Energy products should essentially be subject to a Community framework when used as heating fuel or motor fuel. To that extent, it is in the nature and the logic of the tax system to exclude from the scope of the framework dual uses and non-fuel uses of energy products as well as mineralogical processes. Electricity used in similar ways should be treated on an equal footing.’

4

Article 1 of Directive 2003/96 requires Member States to impose taxation on energy products and electricity in accordance with that directive.

5

Article 2(1) of that directive defines energy products, drawing up a list of products falling within the Combined Nomenclature codes set out in Annex I to Council Regulation (EEC) No 2658/87 of 23 July 1987 on the tariff and statistical nomenclature and on the Common Customs Tariff (OJ 1987 L 256, p. 1). Article 2(2) of that directive states that it also applies to electricity falling within code 2716 of that nomenclature.

6

Article 2(4) of that directive states:

‘This Directive shall not apply to:

(b)

the following uses of energy products and electricity:

energy products used for purposes other than as motor fuels or as heating fuels,

dual use of energy products

An energy product has a dual use when it is used both as heating fuel and for purposes other than as motor fuel and heating fuel. The use of energy products for chemical reduction and in electrolytic and metallurgical processes shall be regarded as dual use,

electricity used principally for the purposes of chemical reduction and in electrolytic and metallurgical processes,

…’

German law

7

Under Paragraph 9a(1) of the Stromsteuergesetz (Electricity Tax Law, ‘the StromStG’), in the version applicable to the facts of the main proceedings:

‘A rebate, refund or compensation of the tax charged on electricity shall be granted on application if it is certified that the electricity was taxed and used by a manufacturing undertaking

4.

for chemical reduction reactions,

…’

The dispute in the main proceedings and the question referred for a preliminary ruling

8

Hüttenwerke Krupp operates a steel plant. It produces high-temperature pig iron in blast furnaces by a chemical reduction process using iron ore and coke.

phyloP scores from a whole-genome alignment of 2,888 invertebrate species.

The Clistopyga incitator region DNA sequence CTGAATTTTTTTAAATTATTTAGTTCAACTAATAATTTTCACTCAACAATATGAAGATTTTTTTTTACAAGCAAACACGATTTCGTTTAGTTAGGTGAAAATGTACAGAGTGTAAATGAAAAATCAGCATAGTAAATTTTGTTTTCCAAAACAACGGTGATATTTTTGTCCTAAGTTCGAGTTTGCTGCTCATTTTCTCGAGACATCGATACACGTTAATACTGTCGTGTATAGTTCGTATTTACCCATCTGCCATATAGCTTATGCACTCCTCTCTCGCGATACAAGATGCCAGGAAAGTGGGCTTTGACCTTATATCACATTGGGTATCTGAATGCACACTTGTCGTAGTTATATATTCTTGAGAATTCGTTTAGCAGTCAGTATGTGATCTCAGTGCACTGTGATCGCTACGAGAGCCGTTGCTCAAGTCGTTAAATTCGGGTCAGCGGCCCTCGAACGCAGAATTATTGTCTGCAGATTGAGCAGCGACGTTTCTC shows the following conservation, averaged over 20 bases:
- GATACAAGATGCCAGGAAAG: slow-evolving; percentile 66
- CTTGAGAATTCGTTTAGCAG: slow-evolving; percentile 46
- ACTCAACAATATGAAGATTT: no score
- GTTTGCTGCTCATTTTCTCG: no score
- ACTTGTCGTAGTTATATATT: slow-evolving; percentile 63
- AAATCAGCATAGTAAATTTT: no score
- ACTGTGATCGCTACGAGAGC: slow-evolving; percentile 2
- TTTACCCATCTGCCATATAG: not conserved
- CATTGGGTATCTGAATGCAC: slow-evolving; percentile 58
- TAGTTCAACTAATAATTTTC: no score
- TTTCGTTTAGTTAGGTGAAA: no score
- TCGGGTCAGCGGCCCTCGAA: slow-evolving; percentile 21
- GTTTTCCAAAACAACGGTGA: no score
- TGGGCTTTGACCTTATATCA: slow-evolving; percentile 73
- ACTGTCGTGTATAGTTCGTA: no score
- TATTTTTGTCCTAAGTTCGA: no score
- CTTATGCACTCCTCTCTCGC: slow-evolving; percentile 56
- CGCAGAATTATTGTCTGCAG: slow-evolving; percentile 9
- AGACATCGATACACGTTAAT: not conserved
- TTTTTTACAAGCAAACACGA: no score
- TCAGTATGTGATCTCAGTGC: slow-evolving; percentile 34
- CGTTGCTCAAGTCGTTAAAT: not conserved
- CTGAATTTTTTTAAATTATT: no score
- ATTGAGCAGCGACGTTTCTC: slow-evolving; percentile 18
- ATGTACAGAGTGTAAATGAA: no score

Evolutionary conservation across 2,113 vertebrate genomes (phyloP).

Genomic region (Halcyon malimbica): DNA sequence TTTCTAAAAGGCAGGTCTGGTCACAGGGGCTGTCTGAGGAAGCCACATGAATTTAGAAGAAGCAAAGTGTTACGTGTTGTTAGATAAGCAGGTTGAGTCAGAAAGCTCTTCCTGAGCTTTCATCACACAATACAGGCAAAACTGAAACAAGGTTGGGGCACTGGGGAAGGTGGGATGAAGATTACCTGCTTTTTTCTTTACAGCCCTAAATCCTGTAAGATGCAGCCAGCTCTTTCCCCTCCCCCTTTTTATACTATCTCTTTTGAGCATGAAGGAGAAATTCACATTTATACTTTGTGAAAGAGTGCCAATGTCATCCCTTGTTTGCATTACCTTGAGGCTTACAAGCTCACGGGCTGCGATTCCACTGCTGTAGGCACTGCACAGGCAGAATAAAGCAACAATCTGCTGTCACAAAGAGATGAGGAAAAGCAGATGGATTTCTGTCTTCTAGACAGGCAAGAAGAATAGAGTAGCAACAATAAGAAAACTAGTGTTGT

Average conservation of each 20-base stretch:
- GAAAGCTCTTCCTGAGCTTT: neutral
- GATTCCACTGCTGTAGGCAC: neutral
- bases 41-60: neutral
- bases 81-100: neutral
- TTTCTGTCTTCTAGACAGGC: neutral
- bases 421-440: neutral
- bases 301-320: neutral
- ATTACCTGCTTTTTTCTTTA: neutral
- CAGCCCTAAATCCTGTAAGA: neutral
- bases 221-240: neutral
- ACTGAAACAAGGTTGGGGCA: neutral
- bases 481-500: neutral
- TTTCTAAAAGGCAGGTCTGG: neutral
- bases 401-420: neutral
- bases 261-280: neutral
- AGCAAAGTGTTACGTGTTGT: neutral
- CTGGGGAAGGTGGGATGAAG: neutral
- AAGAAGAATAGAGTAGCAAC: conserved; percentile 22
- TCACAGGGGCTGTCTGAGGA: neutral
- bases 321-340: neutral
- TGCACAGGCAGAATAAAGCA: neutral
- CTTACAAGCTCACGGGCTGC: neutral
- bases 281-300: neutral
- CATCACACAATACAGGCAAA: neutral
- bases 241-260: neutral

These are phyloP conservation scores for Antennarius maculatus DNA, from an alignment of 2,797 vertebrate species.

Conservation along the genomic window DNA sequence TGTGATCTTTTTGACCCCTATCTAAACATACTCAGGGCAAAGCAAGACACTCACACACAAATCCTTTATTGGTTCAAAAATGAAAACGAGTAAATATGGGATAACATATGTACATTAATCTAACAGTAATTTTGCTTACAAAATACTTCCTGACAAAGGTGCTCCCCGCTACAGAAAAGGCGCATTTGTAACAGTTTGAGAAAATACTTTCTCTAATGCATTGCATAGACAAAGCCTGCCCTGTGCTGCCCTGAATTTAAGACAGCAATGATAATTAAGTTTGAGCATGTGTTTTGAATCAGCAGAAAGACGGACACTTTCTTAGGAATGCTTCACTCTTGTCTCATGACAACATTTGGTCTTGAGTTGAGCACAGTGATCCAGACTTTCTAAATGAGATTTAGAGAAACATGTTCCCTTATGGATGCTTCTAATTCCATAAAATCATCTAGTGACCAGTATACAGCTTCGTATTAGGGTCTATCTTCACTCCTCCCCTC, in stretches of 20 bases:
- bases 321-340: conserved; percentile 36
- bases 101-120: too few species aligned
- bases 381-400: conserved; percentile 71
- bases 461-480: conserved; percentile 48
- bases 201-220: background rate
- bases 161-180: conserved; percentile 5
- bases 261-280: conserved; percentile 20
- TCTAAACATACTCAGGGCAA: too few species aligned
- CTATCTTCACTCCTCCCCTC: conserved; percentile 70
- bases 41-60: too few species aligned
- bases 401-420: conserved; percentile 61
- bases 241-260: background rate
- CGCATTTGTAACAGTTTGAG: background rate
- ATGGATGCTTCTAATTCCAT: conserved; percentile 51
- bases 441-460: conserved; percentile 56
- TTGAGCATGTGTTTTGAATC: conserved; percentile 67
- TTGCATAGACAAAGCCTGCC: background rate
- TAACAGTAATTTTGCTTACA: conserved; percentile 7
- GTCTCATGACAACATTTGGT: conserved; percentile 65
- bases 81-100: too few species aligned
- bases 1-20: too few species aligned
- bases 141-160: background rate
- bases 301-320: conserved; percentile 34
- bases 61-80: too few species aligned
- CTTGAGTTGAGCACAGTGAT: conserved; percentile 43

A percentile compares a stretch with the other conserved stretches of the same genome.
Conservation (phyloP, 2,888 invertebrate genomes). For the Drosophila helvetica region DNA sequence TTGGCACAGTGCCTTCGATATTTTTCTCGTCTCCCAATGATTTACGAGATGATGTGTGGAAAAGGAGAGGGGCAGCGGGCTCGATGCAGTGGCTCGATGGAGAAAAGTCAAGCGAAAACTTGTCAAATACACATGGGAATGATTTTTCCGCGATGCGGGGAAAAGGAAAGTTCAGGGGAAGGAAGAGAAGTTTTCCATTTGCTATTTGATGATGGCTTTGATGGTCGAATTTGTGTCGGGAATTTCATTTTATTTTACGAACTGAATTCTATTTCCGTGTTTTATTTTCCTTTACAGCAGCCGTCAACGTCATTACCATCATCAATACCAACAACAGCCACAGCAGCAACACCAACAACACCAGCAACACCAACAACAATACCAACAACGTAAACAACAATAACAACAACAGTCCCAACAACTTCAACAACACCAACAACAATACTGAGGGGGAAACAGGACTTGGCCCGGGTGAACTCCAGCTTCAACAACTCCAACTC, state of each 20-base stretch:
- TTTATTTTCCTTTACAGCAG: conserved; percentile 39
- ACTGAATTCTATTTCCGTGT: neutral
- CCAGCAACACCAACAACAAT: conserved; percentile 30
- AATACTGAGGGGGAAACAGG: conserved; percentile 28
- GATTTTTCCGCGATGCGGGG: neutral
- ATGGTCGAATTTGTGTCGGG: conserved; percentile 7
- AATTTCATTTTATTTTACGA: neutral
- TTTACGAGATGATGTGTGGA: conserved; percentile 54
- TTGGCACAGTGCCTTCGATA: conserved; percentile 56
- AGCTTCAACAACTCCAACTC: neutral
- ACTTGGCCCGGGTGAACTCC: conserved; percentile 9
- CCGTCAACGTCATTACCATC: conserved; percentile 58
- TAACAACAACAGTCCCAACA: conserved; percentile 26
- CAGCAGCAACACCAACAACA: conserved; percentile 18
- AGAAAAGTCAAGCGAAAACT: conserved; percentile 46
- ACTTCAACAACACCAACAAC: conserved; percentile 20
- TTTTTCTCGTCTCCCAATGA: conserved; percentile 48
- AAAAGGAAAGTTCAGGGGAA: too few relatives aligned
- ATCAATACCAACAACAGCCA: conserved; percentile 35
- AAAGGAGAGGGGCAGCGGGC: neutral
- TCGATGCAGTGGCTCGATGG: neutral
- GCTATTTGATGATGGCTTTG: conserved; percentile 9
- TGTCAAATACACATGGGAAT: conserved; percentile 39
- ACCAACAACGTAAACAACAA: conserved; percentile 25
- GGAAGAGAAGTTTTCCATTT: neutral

9

The plant includes turbo blowers operated by electric motors, by means of which the ambient air is compressed and conveyed into hot blast stoves. The compressed air, which is then heated, is subsequently forced by other blowers into a blast furnace where a chemical reduction occurs in which the iron ore is gradually transformed into iron by the addition of carbon monoxide at high temperature. Injecting hot compressed air is necessary to trigger and maintain the chemical reduction in the blast furnace.

10

On 26 April 2013 Hüttenwerke Krupp applied to the Principal Customs Office for relief, under Article 9a of the StromStG, in respect of 20585.2 MWh of electricity used during the month of November 2012 for the operation of the turbo blower. By decision of 4 June 2013, the Principal Customs Office refused that request. It also dismissed the administrative complaint lodged by Hüttenwerke Krupp against that decision.

11

Hüttenwerke Krupp brought an action against that decision before the national court.

12

It submits that the concept of ‘electricity used principally for the purposes of chemical reduction’ referred to in the third indent of Article 2(4)(b) of Directive 2003/96 extends to all electricity consumption which is used for processes of chemical reduction, as confirmed by the word ‘for’ used in the wording of that provision. In its view, that concept includes the whole process of carrying out the chemical reduction, without any distinction being made between the various stages of the process. The production and channelling of compressed air also forms part of the chemical reduction process, without which that process would be impossible.

13

However, the Principal Customs Office maintains that the electricity must be used directly for processes of chemical reduction and not in auxiliary or ancillary installations for other stages in the production process, even when those installations are indispensable for the production of pig iron. The electricity used in a turbo blower which, it contends, operates upstream of the actual chemical reduction process cannot be considered as being used directly for that process.

14

The referring court states that the solution of the dispute pending before it depends on the interpretation to be given under Article 9a(1) of the StromStG, in the version applicable to the facts of the main proceedings, implementing the third indent of Article 2(4)(b) of Directive 2003/96.

15